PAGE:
Law Firm Says Year-Old Hack Affected PHI of 255,000 People

Besides a Lag in Reporting, Some of the Compromised Data Was a Decade-Old

Keith Fricke, principal consultant at privacy and security consultancy tw-Security, offers a similar assessment. “What is concerning about the incident is the amount of PHI involved, Fricke says “It makes you take pause and ask how many other law firms store, process or transmit such large amounts of PHI and how well protected it is.”

Reporting Challenges

Although HIPAA requires health data breaches affecting 500 or more individuals to be reported to HHS by or within 60 days of discovery, the WNJ incident illustrates some of the challenges many organizations face in uncovering details during the incident response, some experts say.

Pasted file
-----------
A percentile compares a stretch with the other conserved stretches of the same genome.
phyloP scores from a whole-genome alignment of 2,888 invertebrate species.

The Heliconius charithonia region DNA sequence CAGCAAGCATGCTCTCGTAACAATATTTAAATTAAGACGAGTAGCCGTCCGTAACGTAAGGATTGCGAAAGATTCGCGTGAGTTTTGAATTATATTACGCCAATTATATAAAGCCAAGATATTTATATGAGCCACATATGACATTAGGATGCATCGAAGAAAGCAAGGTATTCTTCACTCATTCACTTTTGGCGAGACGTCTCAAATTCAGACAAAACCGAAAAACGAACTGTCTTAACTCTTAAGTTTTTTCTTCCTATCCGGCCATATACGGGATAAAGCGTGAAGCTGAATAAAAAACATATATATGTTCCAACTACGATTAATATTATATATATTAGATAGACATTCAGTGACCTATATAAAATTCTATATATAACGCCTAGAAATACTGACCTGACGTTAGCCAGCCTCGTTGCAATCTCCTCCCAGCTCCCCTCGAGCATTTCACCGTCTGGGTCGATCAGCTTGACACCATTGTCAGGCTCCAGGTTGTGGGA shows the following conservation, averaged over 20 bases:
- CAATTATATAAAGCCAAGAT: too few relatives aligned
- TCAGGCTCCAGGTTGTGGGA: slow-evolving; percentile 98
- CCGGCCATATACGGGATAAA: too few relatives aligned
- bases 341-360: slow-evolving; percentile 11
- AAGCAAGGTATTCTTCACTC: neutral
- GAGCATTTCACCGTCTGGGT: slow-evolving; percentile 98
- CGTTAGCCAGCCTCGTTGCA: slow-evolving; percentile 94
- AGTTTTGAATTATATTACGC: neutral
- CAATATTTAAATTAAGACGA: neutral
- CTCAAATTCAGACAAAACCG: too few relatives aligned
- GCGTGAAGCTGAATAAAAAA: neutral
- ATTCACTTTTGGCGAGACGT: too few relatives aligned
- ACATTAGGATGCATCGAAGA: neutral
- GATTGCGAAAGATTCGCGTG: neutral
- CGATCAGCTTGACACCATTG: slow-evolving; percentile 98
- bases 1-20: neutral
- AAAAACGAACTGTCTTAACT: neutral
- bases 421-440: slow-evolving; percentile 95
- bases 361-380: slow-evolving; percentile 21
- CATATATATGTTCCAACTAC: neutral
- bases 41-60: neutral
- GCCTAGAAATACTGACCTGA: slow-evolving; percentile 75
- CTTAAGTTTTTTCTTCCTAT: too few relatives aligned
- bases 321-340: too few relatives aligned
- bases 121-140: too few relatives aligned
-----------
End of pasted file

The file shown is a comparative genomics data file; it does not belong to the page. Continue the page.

“Forensic investigations of breaches take a lot of time, unlike how television shows portray that process,” Fricke says. Nonetheless, the apparent nine-month lag between WNJ discovering the data security incident in October 2021 and first reporting it to state regulators in July 2002 “does seem like an unusually long time before notifying affected individuals,” he says.

“Any business associate should be aligning its practices with HIPAA requirements. The fact this breach involves a law firm doesn’t make it any different from any other BA’s obligations,” he says.

… Law firms should also take note of this incident, Fricke says. “This is yet another example of criminals not being discriminant about their targets. Criminals may see them as targets of intent rather than the target of opportunity.”

 

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